31 January 2008 | Lechuguilla
An Impression Of Normalcy
What I like most about this film is its visual style, owing to great art direction, and great color photography from famed cinematographer Vittorio Storaro. In particular, those huge, empty rooms; those tilted lines; that expansive outdoor platform with the Eiffel Tower in the background; that indoor restaurant with its red-outlined windows are all examples of places in the film that make a profound impression on the eyes. The stunning visuals are helped along by a galloping score, and by terrific 1930's music, especially the song "Whose Happier Than I?"
By contrast, I found the film's story to be less interesting. Marcello Clerici (Jean-Louis Trintignant) is a weak-willed man who feels different from others, in part because of an unfortunate childhood experience. His aim therefore is to be like everyone else, or at least to convey publicly an "impression of normalcy". Toward that objective, he becomes a fascist, a popular political brand in 1930's Italy. He journeys to Paris, where most of the story is set. The film's theme is very political, and wonderfully anti-fascist.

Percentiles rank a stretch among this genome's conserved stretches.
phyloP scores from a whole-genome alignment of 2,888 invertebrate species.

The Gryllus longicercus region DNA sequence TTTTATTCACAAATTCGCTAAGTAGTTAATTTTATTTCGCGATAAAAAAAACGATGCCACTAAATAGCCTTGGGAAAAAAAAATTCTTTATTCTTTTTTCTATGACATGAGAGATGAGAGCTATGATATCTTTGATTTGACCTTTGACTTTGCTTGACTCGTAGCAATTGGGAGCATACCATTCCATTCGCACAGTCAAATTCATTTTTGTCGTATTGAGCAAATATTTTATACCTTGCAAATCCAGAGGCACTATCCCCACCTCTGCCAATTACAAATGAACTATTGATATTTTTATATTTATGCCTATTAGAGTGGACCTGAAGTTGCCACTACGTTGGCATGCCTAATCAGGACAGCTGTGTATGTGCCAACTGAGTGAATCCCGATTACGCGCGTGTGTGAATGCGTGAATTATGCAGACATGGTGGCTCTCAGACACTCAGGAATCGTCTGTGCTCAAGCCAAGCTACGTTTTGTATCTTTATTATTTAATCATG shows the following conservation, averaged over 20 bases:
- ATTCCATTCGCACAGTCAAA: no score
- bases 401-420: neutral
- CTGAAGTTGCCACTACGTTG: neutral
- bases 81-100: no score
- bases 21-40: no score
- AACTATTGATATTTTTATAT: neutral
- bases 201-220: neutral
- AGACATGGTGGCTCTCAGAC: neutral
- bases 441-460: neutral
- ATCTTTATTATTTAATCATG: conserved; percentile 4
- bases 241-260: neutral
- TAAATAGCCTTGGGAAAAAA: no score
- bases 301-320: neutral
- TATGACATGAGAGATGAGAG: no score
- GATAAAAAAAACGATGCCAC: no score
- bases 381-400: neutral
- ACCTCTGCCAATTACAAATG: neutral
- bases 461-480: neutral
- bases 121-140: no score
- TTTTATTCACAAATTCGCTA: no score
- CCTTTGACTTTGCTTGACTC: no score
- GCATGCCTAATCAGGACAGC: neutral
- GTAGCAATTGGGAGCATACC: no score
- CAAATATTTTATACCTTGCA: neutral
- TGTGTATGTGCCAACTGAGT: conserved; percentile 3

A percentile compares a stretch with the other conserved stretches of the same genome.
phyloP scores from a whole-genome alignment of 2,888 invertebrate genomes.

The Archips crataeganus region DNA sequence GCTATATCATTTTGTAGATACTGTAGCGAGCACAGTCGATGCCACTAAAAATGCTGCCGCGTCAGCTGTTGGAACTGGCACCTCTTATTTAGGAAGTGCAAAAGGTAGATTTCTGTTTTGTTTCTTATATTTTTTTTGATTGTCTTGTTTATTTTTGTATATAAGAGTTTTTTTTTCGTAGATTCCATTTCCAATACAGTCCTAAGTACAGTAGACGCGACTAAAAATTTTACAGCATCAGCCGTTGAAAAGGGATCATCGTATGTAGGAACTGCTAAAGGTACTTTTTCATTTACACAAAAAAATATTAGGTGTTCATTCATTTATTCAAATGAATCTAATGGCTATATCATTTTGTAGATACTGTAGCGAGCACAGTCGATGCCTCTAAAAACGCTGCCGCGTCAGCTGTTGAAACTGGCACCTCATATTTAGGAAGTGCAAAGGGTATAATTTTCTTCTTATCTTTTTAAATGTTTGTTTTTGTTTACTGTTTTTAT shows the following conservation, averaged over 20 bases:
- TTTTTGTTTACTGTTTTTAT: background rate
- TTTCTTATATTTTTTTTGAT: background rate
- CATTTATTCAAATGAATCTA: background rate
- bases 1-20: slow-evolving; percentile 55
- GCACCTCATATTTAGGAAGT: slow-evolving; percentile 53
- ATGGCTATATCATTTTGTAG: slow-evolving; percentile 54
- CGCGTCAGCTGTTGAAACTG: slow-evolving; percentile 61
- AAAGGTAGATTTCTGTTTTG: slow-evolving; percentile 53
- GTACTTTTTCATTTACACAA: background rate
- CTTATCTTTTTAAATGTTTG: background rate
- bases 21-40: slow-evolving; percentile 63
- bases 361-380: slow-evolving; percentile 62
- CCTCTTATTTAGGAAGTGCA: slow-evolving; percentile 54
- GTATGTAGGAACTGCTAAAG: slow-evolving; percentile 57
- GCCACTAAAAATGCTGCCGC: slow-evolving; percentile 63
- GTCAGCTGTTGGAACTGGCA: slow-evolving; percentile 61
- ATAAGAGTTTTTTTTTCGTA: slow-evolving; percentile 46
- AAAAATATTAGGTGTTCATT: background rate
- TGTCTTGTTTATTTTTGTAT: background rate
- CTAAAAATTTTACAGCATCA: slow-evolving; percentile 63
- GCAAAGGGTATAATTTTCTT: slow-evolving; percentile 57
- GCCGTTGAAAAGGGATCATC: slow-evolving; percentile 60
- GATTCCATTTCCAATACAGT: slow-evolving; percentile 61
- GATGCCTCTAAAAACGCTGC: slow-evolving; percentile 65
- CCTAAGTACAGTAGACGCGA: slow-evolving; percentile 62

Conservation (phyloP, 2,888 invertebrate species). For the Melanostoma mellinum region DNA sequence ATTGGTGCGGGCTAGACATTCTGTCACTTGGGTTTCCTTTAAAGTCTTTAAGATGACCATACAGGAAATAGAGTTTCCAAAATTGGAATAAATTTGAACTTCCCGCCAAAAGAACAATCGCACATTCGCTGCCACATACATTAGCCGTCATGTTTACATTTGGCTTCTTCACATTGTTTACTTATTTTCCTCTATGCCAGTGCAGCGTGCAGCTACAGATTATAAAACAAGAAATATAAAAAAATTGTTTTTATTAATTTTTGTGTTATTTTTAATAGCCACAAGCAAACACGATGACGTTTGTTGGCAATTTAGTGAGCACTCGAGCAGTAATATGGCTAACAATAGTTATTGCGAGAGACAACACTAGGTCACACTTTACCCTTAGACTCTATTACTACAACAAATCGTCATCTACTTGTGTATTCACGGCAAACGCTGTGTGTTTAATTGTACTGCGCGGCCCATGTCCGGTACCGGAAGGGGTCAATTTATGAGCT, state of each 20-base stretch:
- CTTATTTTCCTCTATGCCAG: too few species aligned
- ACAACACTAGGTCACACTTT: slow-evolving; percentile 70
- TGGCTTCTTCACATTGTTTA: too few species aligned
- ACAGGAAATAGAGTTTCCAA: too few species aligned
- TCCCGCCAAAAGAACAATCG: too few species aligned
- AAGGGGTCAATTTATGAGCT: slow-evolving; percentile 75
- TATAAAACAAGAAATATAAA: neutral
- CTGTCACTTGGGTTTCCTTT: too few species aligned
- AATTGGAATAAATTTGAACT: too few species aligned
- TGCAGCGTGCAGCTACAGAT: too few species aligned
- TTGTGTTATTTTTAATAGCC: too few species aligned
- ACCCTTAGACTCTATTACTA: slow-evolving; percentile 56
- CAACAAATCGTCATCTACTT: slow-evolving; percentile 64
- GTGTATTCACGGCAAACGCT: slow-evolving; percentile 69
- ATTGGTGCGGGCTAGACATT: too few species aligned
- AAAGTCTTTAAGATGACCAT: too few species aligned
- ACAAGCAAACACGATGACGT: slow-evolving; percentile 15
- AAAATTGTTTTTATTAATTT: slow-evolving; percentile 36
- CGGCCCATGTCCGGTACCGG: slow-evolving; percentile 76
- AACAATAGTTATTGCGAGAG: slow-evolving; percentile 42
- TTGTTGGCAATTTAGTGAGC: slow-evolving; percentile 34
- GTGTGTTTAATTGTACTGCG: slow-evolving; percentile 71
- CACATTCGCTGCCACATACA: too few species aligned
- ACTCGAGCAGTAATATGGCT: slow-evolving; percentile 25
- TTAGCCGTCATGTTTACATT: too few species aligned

While the film's underlying concept is intriguing, the plot is dense and convoluted. It is helped not at all by jarring editing, and by a screenplay structure that relies too much on flashbacks. Further, most of the characters are not very likable. Marcello himself is both dull and too passive. His love interest is Giulia, a shallow, giggly young woman I found annoying. I did like the reference to Plato's Cave, a metaphor that directly relates to Marcello's predicament.
As a result of the cinematography and the cold weather, the tone of the film is generally bleak and dreary, consistent with the mindset of the film's protagonist. This is not a movie to watch when wanting to feel cheery or upbeat.
Because "The Conformist" is set in a bygone era, the story may not appeal to some viewers. However, its valid historical perspective adds depth to our understanding of twentieth century European politics. And with its great cinematography, art design, period piece costumes and background music, the film is worth at least a one-time viewing.